Okumkpa (Theatre Mask)

Okpesu Umuruma

By: Adenike Cosgrove Tagged:

Description

Found in Southeastern Igboland, primarily in Afikpo towns, okpesu umuruma (meaning 'frighten children'; also called ihu ori, meaning 'face ugly') masks are worn by older performers at Okumkpa ceremonies. Okpesu umuruma masks are danced annually by during Okumkpa ceremonies to celebrate the end of the dry season and to satirise the lives of villagers.

Said to represent a self-interested old man (or in rare cases woman), these masks are used to highlight the social illness of greed. The distorted features of the face scare young children during masquerade performances.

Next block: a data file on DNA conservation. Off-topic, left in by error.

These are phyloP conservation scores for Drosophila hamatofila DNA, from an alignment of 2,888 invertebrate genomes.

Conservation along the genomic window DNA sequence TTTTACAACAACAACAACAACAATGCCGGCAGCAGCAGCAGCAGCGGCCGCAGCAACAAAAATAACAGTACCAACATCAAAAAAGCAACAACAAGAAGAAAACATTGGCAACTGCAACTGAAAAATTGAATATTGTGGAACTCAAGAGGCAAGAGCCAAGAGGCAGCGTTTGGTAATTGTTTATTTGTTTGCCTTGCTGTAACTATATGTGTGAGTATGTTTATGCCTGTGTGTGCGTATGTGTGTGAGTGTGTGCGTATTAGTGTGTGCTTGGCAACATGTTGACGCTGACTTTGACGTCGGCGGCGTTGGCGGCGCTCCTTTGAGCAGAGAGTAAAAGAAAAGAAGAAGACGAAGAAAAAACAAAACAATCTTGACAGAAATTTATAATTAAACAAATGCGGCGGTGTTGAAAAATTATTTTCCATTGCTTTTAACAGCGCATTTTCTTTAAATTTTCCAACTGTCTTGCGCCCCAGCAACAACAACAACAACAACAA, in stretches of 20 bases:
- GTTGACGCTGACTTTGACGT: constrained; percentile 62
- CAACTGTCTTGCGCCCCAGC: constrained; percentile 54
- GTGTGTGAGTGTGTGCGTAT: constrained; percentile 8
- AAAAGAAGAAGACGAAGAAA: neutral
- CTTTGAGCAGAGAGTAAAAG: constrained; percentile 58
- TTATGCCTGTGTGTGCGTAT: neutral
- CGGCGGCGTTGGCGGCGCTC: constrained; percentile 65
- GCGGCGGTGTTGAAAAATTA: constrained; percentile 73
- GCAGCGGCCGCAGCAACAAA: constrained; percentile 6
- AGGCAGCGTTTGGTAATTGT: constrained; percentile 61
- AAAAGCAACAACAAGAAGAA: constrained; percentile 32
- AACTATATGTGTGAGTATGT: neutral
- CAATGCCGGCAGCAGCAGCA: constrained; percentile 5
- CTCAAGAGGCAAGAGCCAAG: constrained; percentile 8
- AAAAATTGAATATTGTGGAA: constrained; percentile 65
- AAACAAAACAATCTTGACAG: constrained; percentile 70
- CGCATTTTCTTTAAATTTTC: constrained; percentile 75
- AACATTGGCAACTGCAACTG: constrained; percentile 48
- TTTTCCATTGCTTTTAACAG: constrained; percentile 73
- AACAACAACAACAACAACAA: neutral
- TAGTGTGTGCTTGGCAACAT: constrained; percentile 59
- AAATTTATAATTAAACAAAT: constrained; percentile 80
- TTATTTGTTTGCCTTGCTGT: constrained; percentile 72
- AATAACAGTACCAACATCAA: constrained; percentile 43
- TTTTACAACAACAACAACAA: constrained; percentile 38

Distinguishing Features

  • Asymmetrical black / dark brown face
  • Bulging forehead
  • Heavy bulging eyelids
  • Protruding circular eyes
    • In rare cases eyes are cut-out ovals
  • Bulging cheeks
  • Flat broad nose
  • Mouth protrudes forward at a crooked angle
  • Large teeth in some cases
  • Glued on beard
  • Deformed mask
    • Distortions usually in eyes, cheeks or mouth areas
  • Brown, red and white detailing
  • NOTE: There are a huge number of variations to mask style / features


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